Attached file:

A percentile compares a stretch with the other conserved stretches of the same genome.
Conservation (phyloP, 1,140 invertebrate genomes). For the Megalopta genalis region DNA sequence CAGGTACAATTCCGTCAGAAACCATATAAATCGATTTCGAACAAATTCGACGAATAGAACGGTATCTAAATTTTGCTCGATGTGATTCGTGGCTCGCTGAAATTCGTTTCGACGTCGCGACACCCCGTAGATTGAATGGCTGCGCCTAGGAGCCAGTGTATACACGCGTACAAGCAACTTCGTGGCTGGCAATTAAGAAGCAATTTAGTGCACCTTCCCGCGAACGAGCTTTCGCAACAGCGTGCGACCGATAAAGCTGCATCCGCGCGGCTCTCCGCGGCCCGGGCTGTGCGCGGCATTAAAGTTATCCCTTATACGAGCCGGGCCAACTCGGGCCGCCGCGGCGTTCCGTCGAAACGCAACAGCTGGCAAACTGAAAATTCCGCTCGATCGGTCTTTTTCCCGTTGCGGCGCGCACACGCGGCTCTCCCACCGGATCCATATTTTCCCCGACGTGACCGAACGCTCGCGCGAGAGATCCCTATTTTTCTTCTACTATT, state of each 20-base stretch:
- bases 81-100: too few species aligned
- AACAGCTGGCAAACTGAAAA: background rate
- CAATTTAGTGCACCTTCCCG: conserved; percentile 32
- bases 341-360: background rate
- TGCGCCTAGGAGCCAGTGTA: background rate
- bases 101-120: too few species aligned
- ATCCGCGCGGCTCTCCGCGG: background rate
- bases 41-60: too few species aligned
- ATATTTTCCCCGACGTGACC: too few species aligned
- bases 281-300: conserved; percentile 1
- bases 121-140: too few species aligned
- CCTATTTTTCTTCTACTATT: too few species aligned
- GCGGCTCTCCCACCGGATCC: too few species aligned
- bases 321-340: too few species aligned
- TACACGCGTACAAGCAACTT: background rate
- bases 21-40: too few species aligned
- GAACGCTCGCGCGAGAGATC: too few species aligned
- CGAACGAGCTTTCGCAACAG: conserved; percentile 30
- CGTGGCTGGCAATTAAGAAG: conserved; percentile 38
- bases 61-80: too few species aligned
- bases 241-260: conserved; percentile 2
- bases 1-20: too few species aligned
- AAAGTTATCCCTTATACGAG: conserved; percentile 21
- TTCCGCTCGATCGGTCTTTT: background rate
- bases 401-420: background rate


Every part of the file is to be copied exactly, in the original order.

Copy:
A percentile compares a stretch with the other conserved stretches of the same genome.
Conservation (phyloP, 1,140 invertebrate genomes). For the Megalopta genalis region DNA sequence CAGGTACAATTCCGTCAGAAACCATATAAATCGATTTCGAACAAATTCGACGAATAGAACGGTATCTAAATTTTGCTCGATGTGATTCGTGGCTCGCTGAAATTCGTTTCGACGTCGCGACACCCCGTAGATTGAATGGCTGCGCCTAGGAGCCAGTGTATACACGCGTACAAGCAACTTCGTGGCTGGCAATTAAGAAGCAATTTAGTGCACCTTCCCGCGAACGAGCTTTCGCAACAGCGTGCGACCGATAAAGCTGCATCCGCGCGGCTCTCCGCGGCCCGGGCTGTGCGCGGCATTAAAGTTATCCCTTATACGAGCCGGGCCAACTCGGGCCGCCGCGGCGTTCCGTCGAAACGCAACAGCTGGCAAACTGAAAATTCCGCTCGATCGGTCTTTTTCCCGTTGCGGCGCGCACACGCGGCTCTCCCACCGGATCCATATTTTCCCCGACGTGACCGAACGCTCGCGCGAGAGATCCCTATTTTTCTTCTACTATT, state of each 20-base stretch:
- bases 81-100: too few species aligned
- AACAGCTGGCAAACTGAAAA: background rate
- CAATTTAGTGCACCTTCCCG: conserved; percentile 32
- bases 341-360: background rate
- TGCGCCTAGGAGCCAGTGTA: background rate
- bases 101-120: too few species aligned
- ATCCGCGCGGCTCTCCGCGG: background rate
- bases 41-60: too few species aligned
- ATATTTTCCCCGACGTGACC: too few species aligned
- bases 281-300: conserved; percentile 1
- bases 121-140: too few species aligned
- CCTATTTTTCTTCTACTATT: too few species aligned
- GCGGCTCTCCCACCGGATCC: too few species aligned
- bases 321-340: too few species aligned
- TACACGCGTACAAGCAACTT: background rate
- bases 21-40: too few species aligned
- GAACGCTCGCGCGAGAGATC: too few species aligned
- CGAACGAGCTTTCGCAACAG: conserved; percentile 30
- CGTGGCTGGCAATTAAGAAG: conserved; percentile 38
- bases 61-80: too few species aligned
- bases 241-260: conserved; percentile 2
- bases 1-20: too few species aligned
- AAAGTTATCCCTTATACGAG: conserved; percentile 21
- TTCCGCTCGATCGGTCTTTT: background rate
- bases 401-420: background rate